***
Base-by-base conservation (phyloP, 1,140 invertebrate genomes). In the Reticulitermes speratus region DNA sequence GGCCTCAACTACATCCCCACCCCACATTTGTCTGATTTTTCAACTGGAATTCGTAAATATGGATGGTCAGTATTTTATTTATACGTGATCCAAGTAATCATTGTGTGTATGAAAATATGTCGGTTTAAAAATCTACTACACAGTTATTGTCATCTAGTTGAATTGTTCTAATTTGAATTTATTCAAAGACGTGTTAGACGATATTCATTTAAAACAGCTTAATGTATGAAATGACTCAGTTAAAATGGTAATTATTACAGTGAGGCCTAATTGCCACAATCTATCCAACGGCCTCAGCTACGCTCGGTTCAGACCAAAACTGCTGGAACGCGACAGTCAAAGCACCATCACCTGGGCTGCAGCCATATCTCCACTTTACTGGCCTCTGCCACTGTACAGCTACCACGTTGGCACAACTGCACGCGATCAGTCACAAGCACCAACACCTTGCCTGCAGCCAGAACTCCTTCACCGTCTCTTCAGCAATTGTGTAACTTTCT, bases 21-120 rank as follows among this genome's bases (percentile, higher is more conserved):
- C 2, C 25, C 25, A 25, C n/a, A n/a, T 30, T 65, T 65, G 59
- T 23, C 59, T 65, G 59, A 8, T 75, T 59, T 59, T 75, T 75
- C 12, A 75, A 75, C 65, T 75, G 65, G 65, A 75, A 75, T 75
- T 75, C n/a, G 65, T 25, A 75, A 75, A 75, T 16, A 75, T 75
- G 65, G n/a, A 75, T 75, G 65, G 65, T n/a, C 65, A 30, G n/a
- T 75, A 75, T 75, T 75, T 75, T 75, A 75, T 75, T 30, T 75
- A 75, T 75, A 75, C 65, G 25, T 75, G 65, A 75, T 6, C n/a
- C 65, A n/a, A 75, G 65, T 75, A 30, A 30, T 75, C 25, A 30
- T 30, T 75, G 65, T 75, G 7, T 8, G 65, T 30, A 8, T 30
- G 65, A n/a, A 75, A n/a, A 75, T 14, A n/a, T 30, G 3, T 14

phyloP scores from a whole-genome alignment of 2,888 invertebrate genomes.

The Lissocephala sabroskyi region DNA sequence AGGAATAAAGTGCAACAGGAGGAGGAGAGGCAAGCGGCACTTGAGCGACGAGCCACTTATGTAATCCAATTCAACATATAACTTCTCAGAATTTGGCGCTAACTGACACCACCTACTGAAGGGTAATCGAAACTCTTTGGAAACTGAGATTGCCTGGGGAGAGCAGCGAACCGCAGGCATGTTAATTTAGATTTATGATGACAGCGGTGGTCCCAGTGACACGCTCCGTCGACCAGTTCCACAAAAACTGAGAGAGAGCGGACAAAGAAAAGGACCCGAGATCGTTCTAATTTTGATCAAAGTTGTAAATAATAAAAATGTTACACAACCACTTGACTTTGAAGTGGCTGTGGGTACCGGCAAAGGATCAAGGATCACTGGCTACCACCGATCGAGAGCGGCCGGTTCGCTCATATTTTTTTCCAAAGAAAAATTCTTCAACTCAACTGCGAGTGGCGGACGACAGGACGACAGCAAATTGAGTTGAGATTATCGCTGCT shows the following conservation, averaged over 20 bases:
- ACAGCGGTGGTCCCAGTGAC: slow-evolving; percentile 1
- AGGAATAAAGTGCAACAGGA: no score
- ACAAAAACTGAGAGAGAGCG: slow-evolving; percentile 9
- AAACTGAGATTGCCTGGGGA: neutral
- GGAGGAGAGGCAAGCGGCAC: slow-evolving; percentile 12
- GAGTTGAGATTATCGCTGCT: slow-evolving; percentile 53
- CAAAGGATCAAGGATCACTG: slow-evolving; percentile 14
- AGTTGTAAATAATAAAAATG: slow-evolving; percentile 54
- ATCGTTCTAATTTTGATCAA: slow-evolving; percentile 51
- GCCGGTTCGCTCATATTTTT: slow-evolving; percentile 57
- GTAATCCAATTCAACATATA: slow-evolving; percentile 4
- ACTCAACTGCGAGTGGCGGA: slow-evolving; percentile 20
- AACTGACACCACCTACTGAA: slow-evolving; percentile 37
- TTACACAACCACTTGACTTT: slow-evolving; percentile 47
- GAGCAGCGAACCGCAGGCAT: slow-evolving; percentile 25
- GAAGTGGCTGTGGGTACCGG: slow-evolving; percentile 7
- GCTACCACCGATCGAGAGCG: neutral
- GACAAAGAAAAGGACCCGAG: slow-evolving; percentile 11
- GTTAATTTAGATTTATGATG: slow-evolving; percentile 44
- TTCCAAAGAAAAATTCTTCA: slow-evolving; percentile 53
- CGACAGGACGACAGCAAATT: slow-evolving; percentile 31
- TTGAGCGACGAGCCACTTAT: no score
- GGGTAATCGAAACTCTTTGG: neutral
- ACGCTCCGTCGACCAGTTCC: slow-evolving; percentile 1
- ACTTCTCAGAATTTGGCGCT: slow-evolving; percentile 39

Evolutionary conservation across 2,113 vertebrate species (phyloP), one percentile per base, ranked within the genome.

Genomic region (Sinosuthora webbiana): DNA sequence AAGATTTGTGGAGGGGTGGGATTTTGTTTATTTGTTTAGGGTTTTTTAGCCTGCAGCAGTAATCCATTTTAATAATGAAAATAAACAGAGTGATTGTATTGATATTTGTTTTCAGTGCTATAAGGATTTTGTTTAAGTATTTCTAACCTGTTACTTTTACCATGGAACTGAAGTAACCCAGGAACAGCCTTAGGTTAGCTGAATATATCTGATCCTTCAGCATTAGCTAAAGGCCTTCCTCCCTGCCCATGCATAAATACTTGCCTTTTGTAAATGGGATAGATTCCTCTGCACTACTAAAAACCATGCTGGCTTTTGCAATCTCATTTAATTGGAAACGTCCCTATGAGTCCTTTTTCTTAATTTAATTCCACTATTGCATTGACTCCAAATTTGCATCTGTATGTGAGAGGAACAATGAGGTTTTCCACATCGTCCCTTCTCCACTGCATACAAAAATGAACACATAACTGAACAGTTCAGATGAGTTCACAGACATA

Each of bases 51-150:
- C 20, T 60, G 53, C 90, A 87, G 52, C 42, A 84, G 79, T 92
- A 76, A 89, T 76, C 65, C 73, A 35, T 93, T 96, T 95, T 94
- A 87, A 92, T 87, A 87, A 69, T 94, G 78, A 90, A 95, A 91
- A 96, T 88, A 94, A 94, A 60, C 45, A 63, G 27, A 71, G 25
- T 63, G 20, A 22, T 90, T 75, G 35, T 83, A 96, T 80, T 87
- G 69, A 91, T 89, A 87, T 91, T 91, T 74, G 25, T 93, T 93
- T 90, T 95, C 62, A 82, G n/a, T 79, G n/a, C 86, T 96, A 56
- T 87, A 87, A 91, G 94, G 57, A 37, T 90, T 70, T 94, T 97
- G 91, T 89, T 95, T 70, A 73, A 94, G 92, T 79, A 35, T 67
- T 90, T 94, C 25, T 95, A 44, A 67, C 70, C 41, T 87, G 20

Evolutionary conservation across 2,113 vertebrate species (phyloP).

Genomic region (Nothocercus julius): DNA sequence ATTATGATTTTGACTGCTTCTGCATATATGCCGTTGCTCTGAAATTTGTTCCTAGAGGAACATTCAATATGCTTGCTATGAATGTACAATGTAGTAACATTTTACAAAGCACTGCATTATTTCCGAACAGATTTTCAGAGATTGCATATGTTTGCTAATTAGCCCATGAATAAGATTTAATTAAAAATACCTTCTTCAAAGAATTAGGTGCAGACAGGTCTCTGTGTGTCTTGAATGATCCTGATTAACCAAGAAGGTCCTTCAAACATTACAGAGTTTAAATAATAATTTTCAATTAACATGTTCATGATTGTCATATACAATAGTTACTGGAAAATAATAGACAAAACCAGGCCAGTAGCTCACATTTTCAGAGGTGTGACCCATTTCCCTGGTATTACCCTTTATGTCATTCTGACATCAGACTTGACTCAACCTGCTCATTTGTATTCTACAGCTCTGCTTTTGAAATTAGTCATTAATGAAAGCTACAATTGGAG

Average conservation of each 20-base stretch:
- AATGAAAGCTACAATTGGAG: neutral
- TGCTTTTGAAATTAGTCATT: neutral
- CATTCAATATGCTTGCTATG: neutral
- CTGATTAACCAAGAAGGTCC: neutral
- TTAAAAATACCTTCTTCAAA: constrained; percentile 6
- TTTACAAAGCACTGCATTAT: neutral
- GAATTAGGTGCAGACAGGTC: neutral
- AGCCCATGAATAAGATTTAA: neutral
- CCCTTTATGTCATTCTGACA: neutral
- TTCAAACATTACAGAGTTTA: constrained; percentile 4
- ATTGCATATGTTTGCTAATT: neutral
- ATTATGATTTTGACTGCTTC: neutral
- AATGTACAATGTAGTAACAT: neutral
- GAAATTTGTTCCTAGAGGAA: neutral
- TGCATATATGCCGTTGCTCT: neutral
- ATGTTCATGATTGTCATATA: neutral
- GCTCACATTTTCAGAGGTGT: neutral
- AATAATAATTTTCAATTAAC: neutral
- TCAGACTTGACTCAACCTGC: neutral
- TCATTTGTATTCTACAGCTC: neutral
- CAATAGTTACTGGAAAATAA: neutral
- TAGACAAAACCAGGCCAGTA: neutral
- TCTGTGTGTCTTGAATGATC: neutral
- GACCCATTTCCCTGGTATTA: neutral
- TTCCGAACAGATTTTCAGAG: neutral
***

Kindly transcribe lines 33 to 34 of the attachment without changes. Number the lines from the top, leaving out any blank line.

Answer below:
- TTCCAAAGAAAAATTCTTCA: slow-evolving; percentile 53
- CGACAGGACGACAGCAAATT: slow-evolving; percentile 31